We like the “just the facts” nature of equitable distribution cases. For each asset owned by the parties, we first classify the asset (is it marital property? divisible property? separate property? or none of the above?) determine the net fair market value on date of separation and current date, and distribute the marital and divisible property equitably. These cases involve paperwork and attention to details. They require tremendous organization. Thankfully, we have a staff with the experience and patience to work through the issues that can arise during this process.
Our goal is to present you with an accurate “big picture” assessment of the marital and divisible property so you can make a good decision about whether to settle or go to trial with the case.
Experience shows that there are times when it makes sense to go to trial with an equitable distribution case. For example, where there is a significant dispute over a substantially valuable asset or whether an equal division of property is actually equitable.
It never makes sense to try a case because the client (or the lawyer) just does not understand what the case is about, or worse, is just mad as hell about something.
The law of equitable distribution was enacted in 1981 and is codified in North Carolina General Statute Section 50-20 and 50-21.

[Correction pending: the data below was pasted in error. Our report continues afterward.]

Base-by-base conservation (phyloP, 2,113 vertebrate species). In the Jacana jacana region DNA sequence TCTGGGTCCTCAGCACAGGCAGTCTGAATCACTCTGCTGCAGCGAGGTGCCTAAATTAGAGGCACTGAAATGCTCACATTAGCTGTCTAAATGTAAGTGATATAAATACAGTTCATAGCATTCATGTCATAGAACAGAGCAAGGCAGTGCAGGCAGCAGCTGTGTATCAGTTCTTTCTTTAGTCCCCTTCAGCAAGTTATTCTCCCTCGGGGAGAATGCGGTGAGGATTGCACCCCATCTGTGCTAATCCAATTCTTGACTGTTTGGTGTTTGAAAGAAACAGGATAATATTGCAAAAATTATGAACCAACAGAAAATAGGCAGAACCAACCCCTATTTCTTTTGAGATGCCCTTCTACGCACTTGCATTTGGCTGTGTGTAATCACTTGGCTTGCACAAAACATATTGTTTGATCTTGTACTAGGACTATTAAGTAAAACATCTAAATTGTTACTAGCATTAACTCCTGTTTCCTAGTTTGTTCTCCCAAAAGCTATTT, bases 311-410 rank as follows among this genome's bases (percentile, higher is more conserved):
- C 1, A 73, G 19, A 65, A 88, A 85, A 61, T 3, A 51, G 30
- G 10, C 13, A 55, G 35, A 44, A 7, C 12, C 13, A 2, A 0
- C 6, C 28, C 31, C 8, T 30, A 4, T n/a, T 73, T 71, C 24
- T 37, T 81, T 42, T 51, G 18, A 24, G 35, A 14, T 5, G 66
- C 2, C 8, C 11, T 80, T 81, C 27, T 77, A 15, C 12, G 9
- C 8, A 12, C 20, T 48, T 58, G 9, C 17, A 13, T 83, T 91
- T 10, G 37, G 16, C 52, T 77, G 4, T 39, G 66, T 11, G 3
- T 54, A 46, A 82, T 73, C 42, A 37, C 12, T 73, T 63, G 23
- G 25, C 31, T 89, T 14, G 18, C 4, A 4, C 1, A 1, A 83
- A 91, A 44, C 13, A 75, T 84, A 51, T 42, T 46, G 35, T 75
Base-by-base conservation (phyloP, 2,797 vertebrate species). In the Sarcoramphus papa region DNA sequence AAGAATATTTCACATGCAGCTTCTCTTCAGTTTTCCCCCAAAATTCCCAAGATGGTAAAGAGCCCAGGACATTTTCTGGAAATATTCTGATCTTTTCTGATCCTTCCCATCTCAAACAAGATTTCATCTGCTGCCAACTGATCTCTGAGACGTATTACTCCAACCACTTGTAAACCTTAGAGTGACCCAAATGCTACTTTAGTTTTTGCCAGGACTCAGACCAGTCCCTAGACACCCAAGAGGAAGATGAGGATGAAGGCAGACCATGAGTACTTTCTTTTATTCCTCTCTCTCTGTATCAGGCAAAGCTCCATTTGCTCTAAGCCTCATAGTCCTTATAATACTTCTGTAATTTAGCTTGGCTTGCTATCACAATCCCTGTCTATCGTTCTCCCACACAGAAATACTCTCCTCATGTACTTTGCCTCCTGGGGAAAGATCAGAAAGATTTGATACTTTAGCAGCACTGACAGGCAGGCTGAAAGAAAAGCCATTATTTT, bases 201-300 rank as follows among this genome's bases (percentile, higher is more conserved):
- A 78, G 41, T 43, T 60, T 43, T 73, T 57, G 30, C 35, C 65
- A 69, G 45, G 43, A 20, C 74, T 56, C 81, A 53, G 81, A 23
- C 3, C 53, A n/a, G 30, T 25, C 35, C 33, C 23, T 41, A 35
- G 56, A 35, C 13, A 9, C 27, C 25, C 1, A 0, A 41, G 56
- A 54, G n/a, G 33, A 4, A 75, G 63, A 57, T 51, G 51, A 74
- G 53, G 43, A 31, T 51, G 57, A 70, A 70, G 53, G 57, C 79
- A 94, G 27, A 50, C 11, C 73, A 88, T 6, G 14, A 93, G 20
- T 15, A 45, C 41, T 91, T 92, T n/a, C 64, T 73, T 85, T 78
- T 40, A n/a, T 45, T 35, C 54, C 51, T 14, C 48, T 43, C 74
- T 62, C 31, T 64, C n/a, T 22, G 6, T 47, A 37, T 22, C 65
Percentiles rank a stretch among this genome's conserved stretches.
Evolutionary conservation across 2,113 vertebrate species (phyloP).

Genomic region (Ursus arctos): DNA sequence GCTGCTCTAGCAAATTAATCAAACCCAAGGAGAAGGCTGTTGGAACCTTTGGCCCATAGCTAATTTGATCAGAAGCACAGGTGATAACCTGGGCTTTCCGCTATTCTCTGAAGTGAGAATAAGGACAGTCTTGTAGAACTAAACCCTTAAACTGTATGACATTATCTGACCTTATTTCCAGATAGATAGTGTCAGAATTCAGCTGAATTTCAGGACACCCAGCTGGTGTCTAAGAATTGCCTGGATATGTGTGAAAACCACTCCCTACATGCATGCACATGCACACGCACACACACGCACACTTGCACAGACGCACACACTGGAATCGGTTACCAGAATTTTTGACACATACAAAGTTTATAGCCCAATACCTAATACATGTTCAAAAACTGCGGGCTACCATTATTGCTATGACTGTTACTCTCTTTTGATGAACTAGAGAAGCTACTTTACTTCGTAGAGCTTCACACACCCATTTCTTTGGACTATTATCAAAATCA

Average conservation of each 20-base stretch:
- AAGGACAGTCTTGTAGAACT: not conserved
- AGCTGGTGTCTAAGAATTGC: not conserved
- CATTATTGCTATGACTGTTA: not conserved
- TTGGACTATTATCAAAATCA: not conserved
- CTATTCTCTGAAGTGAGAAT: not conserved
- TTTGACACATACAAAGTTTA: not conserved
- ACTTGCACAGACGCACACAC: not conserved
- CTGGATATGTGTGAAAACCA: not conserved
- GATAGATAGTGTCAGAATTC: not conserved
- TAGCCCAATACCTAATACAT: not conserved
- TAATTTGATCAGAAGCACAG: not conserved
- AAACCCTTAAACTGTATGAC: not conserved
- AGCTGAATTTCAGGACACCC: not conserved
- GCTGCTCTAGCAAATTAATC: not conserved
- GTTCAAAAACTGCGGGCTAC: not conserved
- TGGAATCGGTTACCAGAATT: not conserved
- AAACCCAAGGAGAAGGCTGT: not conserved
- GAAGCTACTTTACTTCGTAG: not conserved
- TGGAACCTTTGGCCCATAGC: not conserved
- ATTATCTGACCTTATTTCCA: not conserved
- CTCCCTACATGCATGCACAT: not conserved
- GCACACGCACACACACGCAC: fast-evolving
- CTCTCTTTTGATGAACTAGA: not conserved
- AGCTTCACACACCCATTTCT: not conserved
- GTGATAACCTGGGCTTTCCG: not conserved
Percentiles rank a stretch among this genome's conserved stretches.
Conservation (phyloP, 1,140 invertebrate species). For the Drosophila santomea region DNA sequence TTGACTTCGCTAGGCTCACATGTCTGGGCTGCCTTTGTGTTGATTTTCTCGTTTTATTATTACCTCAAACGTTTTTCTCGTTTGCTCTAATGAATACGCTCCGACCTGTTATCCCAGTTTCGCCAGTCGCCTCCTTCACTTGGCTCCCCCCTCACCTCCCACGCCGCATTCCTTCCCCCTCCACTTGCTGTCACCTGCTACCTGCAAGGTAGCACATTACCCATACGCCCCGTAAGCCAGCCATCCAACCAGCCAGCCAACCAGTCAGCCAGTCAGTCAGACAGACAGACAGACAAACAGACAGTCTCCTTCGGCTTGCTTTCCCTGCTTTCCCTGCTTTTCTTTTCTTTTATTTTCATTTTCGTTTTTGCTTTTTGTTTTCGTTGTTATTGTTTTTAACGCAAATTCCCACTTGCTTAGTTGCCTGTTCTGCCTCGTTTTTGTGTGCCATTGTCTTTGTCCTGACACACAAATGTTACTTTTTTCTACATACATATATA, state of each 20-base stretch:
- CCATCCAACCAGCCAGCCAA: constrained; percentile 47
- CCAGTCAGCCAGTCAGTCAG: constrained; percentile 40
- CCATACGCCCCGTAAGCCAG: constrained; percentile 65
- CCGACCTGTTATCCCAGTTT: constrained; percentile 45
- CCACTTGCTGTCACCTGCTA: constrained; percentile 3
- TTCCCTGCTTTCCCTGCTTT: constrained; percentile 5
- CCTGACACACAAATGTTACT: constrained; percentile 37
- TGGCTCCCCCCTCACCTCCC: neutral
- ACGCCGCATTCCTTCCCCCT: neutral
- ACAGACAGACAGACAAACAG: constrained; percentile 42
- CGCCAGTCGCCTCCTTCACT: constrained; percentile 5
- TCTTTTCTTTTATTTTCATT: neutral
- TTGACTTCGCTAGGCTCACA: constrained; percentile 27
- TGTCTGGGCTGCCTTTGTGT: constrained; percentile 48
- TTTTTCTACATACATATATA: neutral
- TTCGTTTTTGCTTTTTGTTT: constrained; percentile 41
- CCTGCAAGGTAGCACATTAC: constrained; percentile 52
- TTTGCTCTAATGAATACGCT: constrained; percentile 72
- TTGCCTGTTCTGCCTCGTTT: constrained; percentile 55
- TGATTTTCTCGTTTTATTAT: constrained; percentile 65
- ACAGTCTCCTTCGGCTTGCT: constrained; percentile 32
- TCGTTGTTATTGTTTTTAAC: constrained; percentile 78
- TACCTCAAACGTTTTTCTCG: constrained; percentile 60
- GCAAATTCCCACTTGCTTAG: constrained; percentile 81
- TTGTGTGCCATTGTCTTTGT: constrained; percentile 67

The law defines “marital property” and “divisible property” as being subject to distribution by the Court upon application of either party after the date of separation.
Property acquired by either or both spouses between the date of marriage and the date of separation, with the exception of property acquired as a gift or inheritance, is presumed to be marital property and subject to distribution by the Court.
There is a strong presumption in favor of an equal division of the marital property, although the Court may in certain circumstances make an unequal division of the marital property.
Certain passive increases and/or decreases in the values of the marital assets may be determined to be “divisible property”, and therefore subject to distribution by the Court.
In an equitable distribution case, the Court must first identify the marital and divisible property, value that property, and then distribute the property equitably. Proper investigation and use of discovery is important.
Equitable distribution matters are often complex and require substantial time, energy and organizational skills. Our office has made equitable distribution cases a point of emphasis and our staff is organized around a “team concept” which allows us to effectively organize and evaluate complex equitable distribution matters.
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